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The Immovable Ladder of Jerusalem’s Church of The Holy Sepulchre


Underneath one of the arched windows of the Church of the Holy Sepulchre, in the Old City of Jerusalem, there is an old wooden ladder casually leaning against the wall on the upper ledge.

The Ships Buried Under San Francisco’s Streets


Beneath the streets of San Francisco’s financial district lie the remains of dozens of sailing ships that once brought people to San Francisco during the gold rush of the mid-19th century.

Fermont’s Inhabitable Wind Break


The town of Fermont, situated near the Quebec-Labrador border, is a Canadian mining town. It was founded in the early 1970s by the Québec Cartier Mining Company to exploit the vast deposits of iron ore on Mont Wright, located about 25 kilometers to the west from the town site.

Why is Water Pouring Out of This Tree in Montenegro?

The Radio Free Europe/Radio Liberty recently shared a video about a unique natural phenomenon in a village called Dinoša, located in southeastern Montenegro—a small country on the Adriatic coast.

Alexander Fleming’s Microbial Art


Alexander Fleming is widely known as the brilliant microbiologist who gave the world the miraculous life-saving drug called antibiotic.

Rat Kings: The Mysterious Conjoined Creature


On a cold January morning in 2005, in the village of Saru in southern Estonia, farmer Rein Kıiv and his son made a curious discovery.

The Rocks That Give Birth


In the Freita mountain range in northern Portugal, close to a village called Castanheira, is a huge block of granite that periodically ejects small pebble-sized stones.

The Seaweed Houses of Læsø Island


On the island of Læsø, located off the coast of Denmark, there are houses with roofs made of seaweed.

Why Are These Postage Stamps Cut in Half?


Would you cut a ten dollar bill in half and use as two five dollar bills? Of course not. It's silly to even suggest something like that.

The Building That Was Mailed Through The Post


The inauguration of domestic parcel post service by the United States Postal Office in 1913 was an epochal event in the lives of thousands of Americans, especially those residing in far-flung areas of the country.

Vinegar Valentines: The Victorian Tradition of Sending Anonymous Hate Mail


In the late 19th century, Valentine's Day was more than an occasion for lovers to express their love for each other by sending greetings cards and presenting gifts.

The Basement Cemetery of The New Haven Green Church


The New Haven Green in downtown New Haven, a city in Connecticut, USA, is a small park of about 16 acres.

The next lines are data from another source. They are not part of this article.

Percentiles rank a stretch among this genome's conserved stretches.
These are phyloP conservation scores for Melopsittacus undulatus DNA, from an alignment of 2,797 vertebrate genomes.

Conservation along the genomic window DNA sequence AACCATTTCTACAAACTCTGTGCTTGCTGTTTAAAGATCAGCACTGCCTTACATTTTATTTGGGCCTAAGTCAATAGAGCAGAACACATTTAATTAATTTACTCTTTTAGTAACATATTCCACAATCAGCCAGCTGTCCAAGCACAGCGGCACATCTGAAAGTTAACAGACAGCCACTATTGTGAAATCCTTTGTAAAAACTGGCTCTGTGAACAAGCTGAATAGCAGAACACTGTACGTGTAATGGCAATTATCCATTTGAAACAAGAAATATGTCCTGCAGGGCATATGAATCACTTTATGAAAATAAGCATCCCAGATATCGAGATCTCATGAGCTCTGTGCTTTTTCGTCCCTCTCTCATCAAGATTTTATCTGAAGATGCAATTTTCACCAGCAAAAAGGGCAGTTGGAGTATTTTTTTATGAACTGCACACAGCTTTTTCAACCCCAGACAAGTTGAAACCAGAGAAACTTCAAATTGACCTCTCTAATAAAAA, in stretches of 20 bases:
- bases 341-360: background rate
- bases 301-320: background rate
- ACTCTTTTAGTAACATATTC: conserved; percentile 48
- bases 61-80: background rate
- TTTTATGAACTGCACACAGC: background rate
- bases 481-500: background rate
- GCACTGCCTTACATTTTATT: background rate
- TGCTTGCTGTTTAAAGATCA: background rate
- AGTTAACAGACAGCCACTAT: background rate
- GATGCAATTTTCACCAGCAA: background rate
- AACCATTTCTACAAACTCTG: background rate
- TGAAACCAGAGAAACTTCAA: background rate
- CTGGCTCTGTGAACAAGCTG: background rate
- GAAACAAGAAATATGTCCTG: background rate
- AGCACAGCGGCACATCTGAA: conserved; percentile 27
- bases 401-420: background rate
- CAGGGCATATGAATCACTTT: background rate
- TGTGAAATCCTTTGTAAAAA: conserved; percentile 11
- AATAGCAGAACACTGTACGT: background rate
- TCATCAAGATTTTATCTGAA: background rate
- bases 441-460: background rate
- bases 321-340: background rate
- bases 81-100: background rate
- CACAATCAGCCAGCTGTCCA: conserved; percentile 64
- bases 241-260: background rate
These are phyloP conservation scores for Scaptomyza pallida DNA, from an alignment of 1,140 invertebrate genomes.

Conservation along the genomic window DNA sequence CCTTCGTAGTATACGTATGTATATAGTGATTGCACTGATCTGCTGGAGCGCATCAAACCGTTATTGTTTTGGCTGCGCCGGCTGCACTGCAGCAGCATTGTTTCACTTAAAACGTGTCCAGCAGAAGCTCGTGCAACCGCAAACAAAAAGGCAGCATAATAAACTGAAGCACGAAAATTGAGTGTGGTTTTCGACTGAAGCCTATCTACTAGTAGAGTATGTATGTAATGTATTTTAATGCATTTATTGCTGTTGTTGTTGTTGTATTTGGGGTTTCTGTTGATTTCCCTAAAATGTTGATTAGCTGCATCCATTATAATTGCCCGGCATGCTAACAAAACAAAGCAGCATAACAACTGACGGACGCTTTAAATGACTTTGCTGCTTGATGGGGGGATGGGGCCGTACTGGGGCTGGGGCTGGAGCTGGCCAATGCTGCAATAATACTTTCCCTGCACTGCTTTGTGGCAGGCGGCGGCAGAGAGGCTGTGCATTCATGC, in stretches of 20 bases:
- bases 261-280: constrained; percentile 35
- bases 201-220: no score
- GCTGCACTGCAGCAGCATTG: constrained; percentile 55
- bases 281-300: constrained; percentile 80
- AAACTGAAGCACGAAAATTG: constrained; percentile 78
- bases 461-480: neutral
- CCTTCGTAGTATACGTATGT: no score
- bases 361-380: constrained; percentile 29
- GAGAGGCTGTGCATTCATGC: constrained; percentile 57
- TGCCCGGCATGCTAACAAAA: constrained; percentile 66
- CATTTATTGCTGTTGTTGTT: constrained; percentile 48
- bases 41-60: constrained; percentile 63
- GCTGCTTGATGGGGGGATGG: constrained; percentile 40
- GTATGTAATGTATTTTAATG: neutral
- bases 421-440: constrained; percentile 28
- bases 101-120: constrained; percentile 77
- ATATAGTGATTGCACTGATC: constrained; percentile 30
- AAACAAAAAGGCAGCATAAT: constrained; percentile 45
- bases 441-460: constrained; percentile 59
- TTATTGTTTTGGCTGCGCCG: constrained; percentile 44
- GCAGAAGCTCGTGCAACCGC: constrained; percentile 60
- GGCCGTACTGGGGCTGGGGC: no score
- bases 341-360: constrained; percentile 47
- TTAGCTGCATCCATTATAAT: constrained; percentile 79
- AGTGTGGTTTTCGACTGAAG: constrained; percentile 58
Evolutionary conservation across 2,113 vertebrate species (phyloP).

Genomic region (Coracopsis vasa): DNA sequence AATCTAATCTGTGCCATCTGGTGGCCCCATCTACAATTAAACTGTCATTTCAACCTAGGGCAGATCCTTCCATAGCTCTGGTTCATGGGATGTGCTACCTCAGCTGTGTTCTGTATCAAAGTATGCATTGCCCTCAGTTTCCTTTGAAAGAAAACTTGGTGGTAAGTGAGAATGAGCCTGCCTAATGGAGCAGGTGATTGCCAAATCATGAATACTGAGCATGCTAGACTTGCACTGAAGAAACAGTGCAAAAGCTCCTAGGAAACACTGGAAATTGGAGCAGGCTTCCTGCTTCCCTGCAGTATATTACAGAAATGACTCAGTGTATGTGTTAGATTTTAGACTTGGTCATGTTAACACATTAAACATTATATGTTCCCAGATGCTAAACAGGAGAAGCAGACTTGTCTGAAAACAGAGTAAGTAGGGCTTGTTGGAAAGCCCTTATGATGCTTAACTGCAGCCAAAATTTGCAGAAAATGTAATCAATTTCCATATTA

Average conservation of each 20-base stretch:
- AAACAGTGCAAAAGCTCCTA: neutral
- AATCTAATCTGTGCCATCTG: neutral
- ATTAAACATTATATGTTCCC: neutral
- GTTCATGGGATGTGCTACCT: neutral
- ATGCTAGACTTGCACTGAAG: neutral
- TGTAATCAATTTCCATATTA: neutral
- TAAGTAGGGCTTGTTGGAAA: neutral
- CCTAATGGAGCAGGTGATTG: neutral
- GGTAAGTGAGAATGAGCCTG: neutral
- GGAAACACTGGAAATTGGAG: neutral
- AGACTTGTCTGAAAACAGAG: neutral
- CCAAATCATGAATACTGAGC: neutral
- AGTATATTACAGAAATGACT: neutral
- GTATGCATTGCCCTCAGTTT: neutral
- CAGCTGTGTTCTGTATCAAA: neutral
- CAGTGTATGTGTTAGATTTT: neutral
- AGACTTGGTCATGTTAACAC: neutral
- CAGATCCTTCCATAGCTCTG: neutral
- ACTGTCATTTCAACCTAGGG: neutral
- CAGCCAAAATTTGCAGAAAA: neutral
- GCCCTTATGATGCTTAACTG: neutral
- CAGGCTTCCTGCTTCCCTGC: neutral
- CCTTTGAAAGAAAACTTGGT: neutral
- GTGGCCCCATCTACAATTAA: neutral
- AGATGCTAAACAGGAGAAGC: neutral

Rainbow Colored Mountains


Soil is typically brown, but when mixed with the right minerals in right quantities, it can yield a fascinating range of colors.

The Magnificent Mudbrick Mosques of West Africa


All around the Muslim world, mosques have a typical architecture characterized by a minaret, a dome, arches and mosaics or stucco decorations.

Priest Holes: Secret Chambers That Hid Mediaeval Priests


In mediaeval England, when feuds were violent and justice swift and brutal, it was common for castles and mansions of the powerful and the wealthy to have secret chambers or hidden passageways that allowed the owners to hide or escape from pursuers in the event of a surprise attack.

Yaodong: China’s Pit Houses


For more than four thousand years, on the Loess Plateau in northern China, people have been residing in caves known as yaodong, which is Chinese for “house cave”.

Women Who Become Men: The Sworn Virgins of Albania


In the remote mountains of northern Albania are villages where there are women who live and act like men.

Rainbow Colored Mountains


Soil is typically brown, but when mixed with the right minerals in right quantities, it can yield a fascinating range of colors.

Fore-edge Painting: Hidden Artworks on The Edges of Books

The following video created by an archivist at Cornell University’s Library, New York, shows a 1925 copy of Rudyard Kipling's "Kim".

The House That Was Moved Across The Atlantic


Sometimes a house just needs to be moved no matter what’s the cost. Usually, these are historic structures that are in danger of demolition or flooding and has to be relocated to a safer spot.


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